I: So did your little ruse work out?

V: Oh yes. They loved that book in old England. Not so much in France. (He lets out a high-pitched giggle.) They burned it in Paris.

I: And you went to your grave hating France?

V: No, no. I loved France – I still do — but I could not resist poking fun at the pompous people. One of my Candide characters says that when traveling in France he noted that half the inhabitants were insane, some were too cunning for their own good, others were rather good-natured but plain stupid. In all the provinces the principal occupation was fucking; the second, speaking ill of each other; and the third, just babbling nonsense. I wonder how much of this still applies today. Quite a bit, I would say. Plus ça change, as a French writer once said, well after my time.

I: Weren’t you always in trouble with your enemies, especially the critics?

V: Yes but I got even. I let rip against those who didn’t like me. I created a typical example of the genre, a Frenchman, naturally. He probably recognized himself. I called my character a fat swine, a wretched fellow who earned his living by trying to destroy all plays and all books; a reptile, a hack, a newspaper scribbler. You still have critics like that hanging around.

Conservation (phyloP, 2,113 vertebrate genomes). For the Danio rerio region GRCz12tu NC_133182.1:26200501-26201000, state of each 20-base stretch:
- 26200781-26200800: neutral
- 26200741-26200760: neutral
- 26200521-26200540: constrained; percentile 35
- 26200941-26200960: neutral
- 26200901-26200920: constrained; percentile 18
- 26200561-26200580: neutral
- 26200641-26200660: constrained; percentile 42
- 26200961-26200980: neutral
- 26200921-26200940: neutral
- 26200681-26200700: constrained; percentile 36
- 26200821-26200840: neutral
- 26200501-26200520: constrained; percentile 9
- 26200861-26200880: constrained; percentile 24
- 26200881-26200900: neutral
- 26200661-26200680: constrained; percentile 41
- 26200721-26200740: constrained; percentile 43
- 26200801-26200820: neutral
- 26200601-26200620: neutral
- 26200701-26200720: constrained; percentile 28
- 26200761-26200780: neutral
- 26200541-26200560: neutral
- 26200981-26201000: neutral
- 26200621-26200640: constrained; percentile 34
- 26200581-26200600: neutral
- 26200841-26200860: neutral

Journalists working among men of letters are like bats among the birds

I: Do you mean to say that newspapers writers serve no useful purpose?

V: The journalist produces the lowest kind of literature and is scorned even by the people. Yet these scribblers call themselves authors! The only authors are those who have succeeded in a genuine art, be it epic poetry, tragedy, comedy, history or philosophy, and who teach or delight mankind. The others, the journalists working among men of letters, are like bats among the birds.

I: Didn’t you sum up your thinking from A to Z in your Philosophical Dictionary?

V: Yes, that format gave me the opportunity to write about everything under the sun, and it’s in that book that I find I can make connections with your modern times. We thought our period was the beginning of an enlightened era, free of superstition. We were full of ourselves, and rightly so.

I: But that was mere hubris. You were still probing in the dark. You had no access to our scientific knowledge.

V: Oh yes we did. In my day, science was just becoming established, and it had been a long road. The Greeks and Romans thought the skies were made of crystal and the stars were little lamps that sometimes fell into the sea. In my time we had gathered enough data to scrap the old ways of understanding the physical world. Finally we had proofs. And yet most people preferred to cling to their superstitious, mystical beliefs. Many of you still do!

I: So life was not perfect in your day either?

V: Far from it. If you divided mankind of my era into twenty parts, nineteen would consist of people who work with their hands and are passive about learning. And in the one final part, how few are actually readers! And the number among those who actually think is exceedingly small.

And the faithful responded ‘Hee-haw hee-haw!’ 

I: You paint a dreary picture, Voltaire.